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HDFC: Be forewarned!

Jul 18, 2006

Performance Summary
Well in line with the numbers posted over the past several quarters, HDFC has registered strong asset growth and bottomline figures for the first quarter ended June 2006. However, the fall in other income, margin pressures and excess provisioning suggest early signs of a possible slowdown in the housing finance company’s (HFC) growth. The HFC has also acknowledged pricing pressures and will review its lending rates later this month.

Rs (m) 1QFY06 1QFY07 Change
Income from operations 9,187 12,387 34.8%
Other Income 161 99 -38.6%
Interest Expense 5,669 8,014 41.4%
Net Interest Income 3,518 4,373 24.3%
Net interest margin (%) 3.5% 3.4%  
Other Expense 557 614 10.2%
Provisions and contingencies 40 90 125.0%
Profit before tax 3,082 3,767 22.2%
Tax 609 799 31.2%
Profit after tax/ (loss) 2,473 2,968 20.0%
Net profit margin (%) 26.9% 24.0%  
No. of shares (m) 249.1 249.5  
Diluted earnings per share (Rs)*   52.4  
P/E (x)   20.4  
* (12 months trailing)

‘Shelter’ing growth
HDFC, India’s largest housing finance company, with strong brand equity and market share of 21%, has an extensive reach with 203 branches spread across the country and abroad. HDFC’s strength over the years has been its core business of housing loans. Meanwhile, it also has tried to benefit from the retail reach of its banking subsidiary (HDFC Bank) and has entered into an agreement to source ‘home loan accounts’ from the latter. However, 70% of the accounts are sold back to HDFC Bank in the form of Pass Through Certificates (PTCs). Over the years, HDFC has emerged as a financial conglomerate by not restricting its ambitions to just housing finance but also venturing into new businesses like insurance, banking and asset management (mutual funds). It has recently set up a ‘real estate fund’. The HFC has grown at a scorching pace over the years despite competition from banking entities in the mortgage financing space.

What has driven performance in 1QFY07?
NII - Buoyancy sustained: The continuation of fiscal incentives offered by the government on home loans, which effectively reduce the cost by 300 to 400 basis points, seems to have kept the demand for mortgage loans steady in 1QFY07, despite the higher lending rates. While on one hand a 30% YoY growth in incremental approvals backed by 28% YoY growth in disbursements suggests consistency in the HFC’s performance over the corresponding quarter of FY06, on the other hand, a steep decline in the disbursal to sanction ratio (from 83% in 1QFY06 to 74% in 1QFY07) reflects otherwise. The net interest income of the HFC continues to be buoyant due to higher yields on assets. However, given the higher cost of funding and pressure on net interest margins, we see the same getting impacted in the coming quarters. HDFC raised FCCBs in FY06 and has indicated that it will incrementally resort to long term funding in the near future as against short term bank borrowings, the latter being available at steep costs.

Fees nosedive: HDFC’s fee income once again truncated by nearly 49% in 1QFY07 with the HFC continuing to take a cut in its fee income to compete in the increasingly competitive mortgage financing market. However, the profits garnered through the sale of investments, which earlier were hedging the HFC’s other income, have failed to do so in this quarter resulting in a 39% YoY fall in other income. Also, the compromise in fees, although reducing the contribution of other income to its profitability, may prove to be beneficial if it helps the HFC regain its lost market share. It is also worth noting that HDFC’s unrealised gains on investments have grown by 30% YoY at the end of 1QFY07.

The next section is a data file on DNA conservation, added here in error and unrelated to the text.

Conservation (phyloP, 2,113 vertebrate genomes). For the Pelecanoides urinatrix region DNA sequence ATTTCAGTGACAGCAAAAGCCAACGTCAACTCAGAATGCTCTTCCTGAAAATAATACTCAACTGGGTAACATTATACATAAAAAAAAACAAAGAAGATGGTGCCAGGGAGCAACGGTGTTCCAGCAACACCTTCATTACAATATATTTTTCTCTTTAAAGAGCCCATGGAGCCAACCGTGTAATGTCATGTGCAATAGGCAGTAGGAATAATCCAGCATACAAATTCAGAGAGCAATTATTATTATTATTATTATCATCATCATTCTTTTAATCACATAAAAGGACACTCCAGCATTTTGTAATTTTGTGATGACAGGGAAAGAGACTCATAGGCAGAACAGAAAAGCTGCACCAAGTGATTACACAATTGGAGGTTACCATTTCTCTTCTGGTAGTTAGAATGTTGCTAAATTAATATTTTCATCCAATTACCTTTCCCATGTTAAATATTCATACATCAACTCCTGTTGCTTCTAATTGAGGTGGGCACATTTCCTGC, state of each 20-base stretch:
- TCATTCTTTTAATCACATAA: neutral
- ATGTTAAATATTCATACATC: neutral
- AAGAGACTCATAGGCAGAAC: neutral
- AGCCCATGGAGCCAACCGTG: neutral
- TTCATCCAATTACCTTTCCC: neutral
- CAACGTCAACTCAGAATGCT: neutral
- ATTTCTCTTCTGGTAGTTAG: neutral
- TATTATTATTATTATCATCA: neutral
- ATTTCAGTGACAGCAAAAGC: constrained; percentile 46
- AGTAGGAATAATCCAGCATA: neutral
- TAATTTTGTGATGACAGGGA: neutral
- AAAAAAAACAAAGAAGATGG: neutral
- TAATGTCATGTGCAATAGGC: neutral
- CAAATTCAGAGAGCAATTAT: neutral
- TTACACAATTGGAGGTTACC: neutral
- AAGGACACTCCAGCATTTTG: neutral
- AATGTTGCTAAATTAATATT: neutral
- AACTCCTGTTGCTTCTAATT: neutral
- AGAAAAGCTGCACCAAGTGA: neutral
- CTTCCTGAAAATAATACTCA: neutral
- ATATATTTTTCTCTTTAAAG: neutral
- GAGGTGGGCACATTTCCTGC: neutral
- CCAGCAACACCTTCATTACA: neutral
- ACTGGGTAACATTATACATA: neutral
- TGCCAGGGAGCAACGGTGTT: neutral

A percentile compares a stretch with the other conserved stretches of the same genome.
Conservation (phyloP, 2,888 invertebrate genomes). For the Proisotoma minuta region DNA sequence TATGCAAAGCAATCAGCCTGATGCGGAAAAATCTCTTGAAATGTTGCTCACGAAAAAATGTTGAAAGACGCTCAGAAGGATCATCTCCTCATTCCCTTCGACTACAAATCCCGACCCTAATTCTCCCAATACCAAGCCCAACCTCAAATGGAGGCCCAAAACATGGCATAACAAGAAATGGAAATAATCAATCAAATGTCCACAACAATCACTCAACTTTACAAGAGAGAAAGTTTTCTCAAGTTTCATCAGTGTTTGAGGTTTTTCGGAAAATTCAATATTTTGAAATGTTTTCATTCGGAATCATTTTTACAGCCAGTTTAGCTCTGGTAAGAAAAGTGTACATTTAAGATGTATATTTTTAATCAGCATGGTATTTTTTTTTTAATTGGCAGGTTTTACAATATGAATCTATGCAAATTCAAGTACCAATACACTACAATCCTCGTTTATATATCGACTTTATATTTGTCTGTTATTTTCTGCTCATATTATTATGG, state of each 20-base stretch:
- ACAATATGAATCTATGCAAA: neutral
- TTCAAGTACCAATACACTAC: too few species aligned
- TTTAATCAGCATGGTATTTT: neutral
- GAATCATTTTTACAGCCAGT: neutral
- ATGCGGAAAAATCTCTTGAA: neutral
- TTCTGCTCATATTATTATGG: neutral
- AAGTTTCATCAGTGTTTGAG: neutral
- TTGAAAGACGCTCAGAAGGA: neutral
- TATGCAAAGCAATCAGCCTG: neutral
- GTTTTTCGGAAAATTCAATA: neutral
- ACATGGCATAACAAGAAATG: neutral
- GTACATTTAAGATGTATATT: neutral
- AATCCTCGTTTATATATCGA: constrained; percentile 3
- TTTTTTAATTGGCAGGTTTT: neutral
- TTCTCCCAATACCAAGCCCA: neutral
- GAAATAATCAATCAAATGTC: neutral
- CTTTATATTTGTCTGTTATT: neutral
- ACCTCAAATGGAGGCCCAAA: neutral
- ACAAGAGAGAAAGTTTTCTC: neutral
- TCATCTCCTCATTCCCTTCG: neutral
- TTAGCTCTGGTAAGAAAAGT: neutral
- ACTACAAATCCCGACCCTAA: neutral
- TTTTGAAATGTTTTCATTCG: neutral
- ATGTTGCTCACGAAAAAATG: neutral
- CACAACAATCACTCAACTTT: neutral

Breakup of other income
(Rs m) 1Q06 % of total 1Q07 % of total Change
Fee income 139 86.3% 71 71.6% -49.1%
Dividend & other incomes 22 13.7% 28 28.4% 27.3%
Total other income 161   99   -38.6%

High capital costs: As per the monetary policy for FY07, the provisioning requirement for commercial real estate loans has risen from 0.4% to 1.0% signaling the fact that the RBI is worried about the increase in real estate prices in India (risk weight on exposures to commercial real estate raised from 125% to 150%). In line with the RBI’s dictate, its counterpart NHB (regulatory body for mortgage loans) also hiked the provisioning requirements, which proved costly for HDFC. However, HDFC’s comfortable CAR of 13.3% in 1QFY07 relieves it of capital raising requirement in the short term. But, net NPAs of 1.4% keep the asset quality provisioning requirements low for the institution.

What to expect?
At the current price of Rs 1,069, the stock is trading at 5.6 times 1QFY07 adjusted book value (4.5 times estimated FY08 adjusted book value). If the book value of the investment in subsidiaries and associates is taken into account, the valuation comes to 4.6 times 1QFY07 adjusted book value. The investment value per share is Rs 152. While the valuations are reasonably stretched on a standalone basis, willingness to hold on for the longer term may accrue benefits to investors, as the consolidated value gets unlocked.

In his letter to the shareholders in HDFC’s annual report for FY06, the chairman Mr. Deepak Parekh has quipped, ‘To be forewarned is to be forearmed – the dynamics of the industry needs to be understood and respected.’ He has further explained that while a portion of the current demand is real, at least a quarter of this is being driven by speculation. These buyers are unlikely to be the end users and hence real estate is fast becoming a speculative commodity. This being an unhealthy trend leading to a bubble in the mortgage market, it is pertinent for investors to exercise caution.

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